No member of the venire responded affirmatively to Questions One through Five. Those questions addressed prior knowledge of the case, predetermined views on guilt, relationship to Collins, relationship to the attorneys, and previous involvement "in the criminal justice system either as the victim of, a witness to or a person accused of a crime such as that with which the Defendant is charged."

         Question Six asked whether any member of the venire or his or her immediate family was employed currently or in the past by a law enforcement agency or a prosecutor's office. That question elicited eleven affirmative responses from the venire. The judge advised those who responded in the affirmative that he would be asking follow-up questions of each of them, individually. At that point, defense counsel asked, "Your Honor, we're not going to the bench?" The court replied, "No." Twice thereafter, as the judge questioned other venirepersons who had answered Question Six in the affirmative, defense counsel asked the judge "that we be permitted to have these answers at the bench." The judge denied both requests.

         The first venireperson to be questioned in open court was Juror 582. The judge asked whether he or a family member was employed by law enforcement. Juror 582 replied that he had been employed with the New York City Police Department from 1984 to 2004. The judge then asked: "Would that affect in any way your ability to fairly and impartially decide a criminal case such as this?" Juror 582 answered "no, " and the judge directed him to take his seat. The judge questioned in the same way the ten other venirepersons who had indicated an affirmative answer to Question Six, asking in some instances for additional detail. Save for Juror 538, each of the others who had responded affirmatively to Question Six advised the judge that, notwithstanding the connection with law enforcement, he or she could fairly and impartially decide the case. The judge brought Juror 538 to the bench for further questioning, asked follow up questions, and, in light of his responses, informed him that he was struck for cause and, once the jury had been picked, he would be dismissed. Juror 538 was dismissed at the conclusion of jury selection.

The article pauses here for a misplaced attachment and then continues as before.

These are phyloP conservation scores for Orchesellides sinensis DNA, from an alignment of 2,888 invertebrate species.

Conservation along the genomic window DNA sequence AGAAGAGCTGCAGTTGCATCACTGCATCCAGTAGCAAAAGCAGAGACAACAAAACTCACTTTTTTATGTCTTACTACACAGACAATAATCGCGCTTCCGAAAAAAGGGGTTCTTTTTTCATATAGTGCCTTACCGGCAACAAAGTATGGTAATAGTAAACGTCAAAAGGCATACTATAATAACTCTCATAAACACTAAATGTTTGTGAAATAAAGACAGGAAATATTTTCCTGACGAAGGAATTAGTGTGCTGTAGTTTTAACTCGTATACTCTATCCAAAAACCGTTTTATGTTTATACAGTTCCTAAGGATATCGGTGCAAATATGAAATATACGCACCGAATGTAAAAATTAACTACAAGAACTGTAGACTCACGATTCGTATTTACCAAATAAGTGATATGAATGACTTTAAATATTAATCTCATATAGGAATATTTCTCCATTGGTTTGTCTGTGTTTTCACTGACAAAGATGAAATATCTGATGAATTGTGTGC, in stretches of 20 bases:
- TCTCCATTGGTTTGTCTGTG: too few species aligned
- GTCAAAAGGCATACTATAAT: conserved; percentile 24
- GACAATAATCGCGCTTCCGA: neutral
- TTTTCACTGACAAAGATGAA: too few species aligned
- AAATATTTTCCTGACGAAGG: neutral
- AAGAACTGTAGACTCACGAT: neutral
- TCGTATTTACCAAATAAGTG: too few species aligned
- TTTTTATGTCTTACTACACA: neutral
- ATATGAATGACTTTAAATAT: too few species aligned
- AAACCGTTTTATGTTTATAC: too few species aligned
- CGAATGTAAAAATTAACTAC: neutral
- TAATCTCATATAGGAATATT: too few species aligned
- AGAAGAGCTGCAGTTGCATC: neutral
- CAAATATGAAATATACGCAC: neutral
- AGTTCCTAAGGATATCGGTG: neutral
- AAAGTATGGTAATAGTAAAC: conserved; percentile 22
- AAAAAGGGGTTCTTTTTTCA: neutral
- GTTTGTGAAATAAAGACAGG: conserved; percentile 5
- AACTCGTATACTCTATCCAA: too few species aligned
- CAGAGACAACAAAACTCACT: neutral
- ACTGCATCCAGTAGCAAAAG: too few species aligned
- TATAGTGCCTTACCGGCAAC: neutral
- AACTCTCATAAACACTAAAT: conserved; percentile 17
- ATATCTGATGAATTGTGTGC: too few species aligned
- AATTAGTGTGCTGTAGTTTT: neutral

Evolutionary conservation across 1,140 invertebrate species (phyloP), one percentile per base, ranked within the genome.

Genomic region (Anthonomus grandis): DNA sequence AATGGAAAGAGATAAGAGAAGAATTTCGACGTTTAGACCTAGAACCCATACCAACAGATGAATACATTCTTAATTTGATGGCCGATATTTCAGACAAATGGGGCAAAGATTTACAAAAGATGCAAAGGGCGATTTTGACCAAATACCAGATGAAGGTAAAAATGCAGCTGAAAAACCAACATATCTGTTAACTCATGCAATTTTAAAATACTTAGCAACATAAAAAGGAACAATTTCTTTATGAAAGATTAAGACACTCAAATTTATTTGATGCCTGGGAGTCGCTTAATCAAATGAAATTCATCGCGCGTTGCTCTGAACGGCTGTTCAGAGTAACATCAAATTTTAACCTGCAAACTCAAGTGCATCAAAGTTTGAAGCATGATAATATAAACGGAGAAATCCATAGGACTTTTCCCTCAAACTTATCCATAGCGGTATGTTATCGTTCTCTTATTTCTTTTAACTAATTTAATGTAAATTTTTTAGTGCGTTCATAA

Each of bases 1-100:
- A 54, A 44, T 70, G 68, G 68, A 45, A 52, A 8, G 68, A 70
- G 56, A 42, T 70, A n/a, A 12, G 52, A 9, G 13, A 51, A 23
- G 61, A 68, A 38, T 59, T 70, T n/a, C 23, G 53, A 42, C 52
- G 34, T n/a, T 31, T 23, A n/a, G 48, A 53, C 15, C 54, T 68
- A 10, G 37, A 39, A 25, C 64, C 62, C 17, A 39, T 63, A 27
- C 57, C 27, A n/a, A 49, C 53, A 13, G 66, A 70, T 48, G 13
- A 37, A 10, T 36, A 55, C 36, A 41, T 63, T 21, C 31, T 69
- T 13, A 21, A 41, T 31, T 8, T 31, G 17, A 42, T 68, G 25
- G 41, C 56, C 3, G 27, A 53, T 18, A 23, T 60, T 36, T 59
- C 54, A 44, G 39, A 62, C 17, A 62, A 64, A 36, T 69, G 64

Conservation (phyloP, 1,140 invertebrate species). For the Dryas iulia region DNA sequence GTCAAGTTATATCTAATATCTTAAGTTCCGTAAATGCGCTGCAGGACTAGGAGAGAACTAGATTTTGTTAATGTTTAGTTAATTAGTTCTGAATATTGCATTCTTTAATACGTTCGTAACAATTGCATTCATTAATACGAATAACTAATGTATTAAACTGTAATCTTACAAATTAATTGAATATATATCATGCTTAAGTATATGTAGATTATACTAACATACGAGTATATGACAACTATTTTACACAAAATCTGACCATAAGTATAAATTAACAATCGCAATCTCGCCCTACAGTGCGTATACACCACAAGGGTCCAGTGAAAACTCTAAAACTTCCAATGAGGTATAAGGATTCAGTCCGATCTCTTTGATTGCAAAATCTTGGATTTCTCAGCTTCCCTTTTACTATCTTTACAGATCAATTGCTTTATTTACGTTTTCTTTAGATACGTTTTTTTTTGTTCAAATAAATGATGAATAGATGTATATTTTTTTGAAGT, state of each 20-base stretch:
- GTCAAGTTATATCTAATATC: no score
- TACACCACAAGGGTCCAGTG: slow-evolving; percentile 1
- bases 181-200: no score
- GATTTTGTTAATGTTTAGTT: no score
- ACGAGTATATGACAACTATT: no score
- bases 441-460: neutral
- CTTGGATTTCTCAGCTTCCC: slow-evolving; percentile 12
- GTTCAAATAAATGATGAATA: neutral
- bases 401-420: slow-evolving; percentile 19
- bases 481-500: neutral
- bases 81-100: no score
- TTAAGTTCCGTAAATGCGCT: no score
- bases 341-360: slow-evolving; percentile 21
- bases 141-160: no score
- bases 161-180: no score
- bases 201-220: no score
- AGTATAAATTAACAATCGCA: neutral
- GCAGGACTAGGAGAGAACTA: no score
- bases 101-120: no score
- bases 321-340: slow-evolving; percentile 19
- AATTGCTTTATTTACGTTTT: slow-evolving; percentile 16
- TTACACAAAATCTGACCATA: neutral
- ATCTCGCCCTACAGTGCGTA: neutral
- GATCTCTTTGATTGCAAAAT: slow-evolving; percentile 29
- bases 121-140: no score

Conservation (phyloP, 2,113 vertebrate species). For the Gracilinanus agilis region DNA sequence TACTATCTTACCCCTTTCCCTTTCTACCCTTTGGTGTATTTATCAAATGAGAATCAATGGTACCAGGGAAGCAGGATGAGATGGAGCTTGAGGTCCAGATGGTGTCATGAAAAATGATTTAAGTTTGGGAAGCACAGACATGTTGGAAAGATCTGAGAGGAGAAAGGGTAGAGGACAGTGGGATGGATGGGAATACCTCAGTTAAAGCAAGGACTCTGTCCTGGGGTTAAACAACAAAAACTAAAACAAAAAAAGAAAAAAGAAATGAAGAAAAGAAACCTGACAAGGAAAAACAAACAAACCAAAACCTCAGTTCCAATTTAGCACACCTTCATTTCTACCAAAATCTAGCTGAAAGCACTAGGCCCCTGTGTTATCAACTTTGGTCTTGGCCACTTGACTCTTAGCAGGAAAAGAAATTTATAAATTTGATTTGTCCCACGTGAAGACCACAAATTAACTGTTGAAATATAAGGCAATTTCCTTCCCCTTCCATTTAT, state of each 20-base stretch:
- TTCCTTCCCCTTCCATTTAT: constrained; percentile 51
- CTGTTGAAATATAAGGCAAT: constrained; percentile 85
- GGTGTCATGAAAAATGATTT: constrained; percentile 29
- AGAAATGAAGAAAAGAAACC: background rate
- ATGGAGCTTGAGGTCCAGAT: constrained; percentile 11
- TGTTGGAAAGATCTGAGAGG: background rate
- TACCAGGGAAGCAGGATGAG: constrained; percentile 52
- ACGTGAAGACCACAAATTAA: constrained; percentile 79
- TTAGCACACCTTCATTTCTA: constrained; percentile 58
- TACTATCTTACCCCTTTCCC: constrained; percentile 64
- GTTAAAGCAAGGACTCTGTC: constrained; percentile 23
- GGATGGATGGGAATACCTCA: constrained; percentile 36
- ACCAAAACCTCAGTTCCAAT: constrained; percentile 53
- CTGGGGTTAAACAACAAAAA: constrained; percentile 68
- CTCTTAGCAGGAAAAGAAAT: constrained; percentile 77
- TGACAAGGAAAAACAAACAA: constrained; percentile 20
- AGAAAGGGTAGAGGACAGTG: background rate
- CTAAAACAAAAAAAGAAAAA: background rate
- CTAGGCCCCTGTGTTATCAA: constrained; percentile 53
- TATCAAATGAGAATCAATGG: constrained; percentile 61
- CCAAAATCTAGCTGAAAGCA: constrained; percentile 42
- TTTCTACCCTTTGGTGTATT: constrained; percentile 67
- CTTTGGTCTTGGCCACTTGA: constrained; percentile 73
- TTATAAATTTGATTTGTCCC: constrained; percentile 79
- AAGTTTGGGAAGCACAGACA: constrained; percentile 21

As voir dire progressed, the judge asked additional questions of the full venire, including whether any of the prospective jurors would be more or less inclined to believe a person was guilty because of his race; whether any of them had such strong feelings about the charges in the case that they could not fairly weigh the evidence; whether any of them had religious, moral, or other reasons that would prevent them from deciding the guilt or innocence of another human being; whether any of them knew the possible witnesses in the case; and a final catch-all question asking whether there was any other reason they could not serve.

         The judge received affirmative responses to two of these questions: whether venire members had religious, moral, or other reasons they could not judge another person; and whether members knew any of the possible witnesses. The judge had those prospective jurors approach the bench for follow-up questions. Thus, only those prospective jurors who responded affirmatively to Question Six, concerning connections with law enforcement or prosecution agencies, were asked follow-up questions in open court.



         A. The ...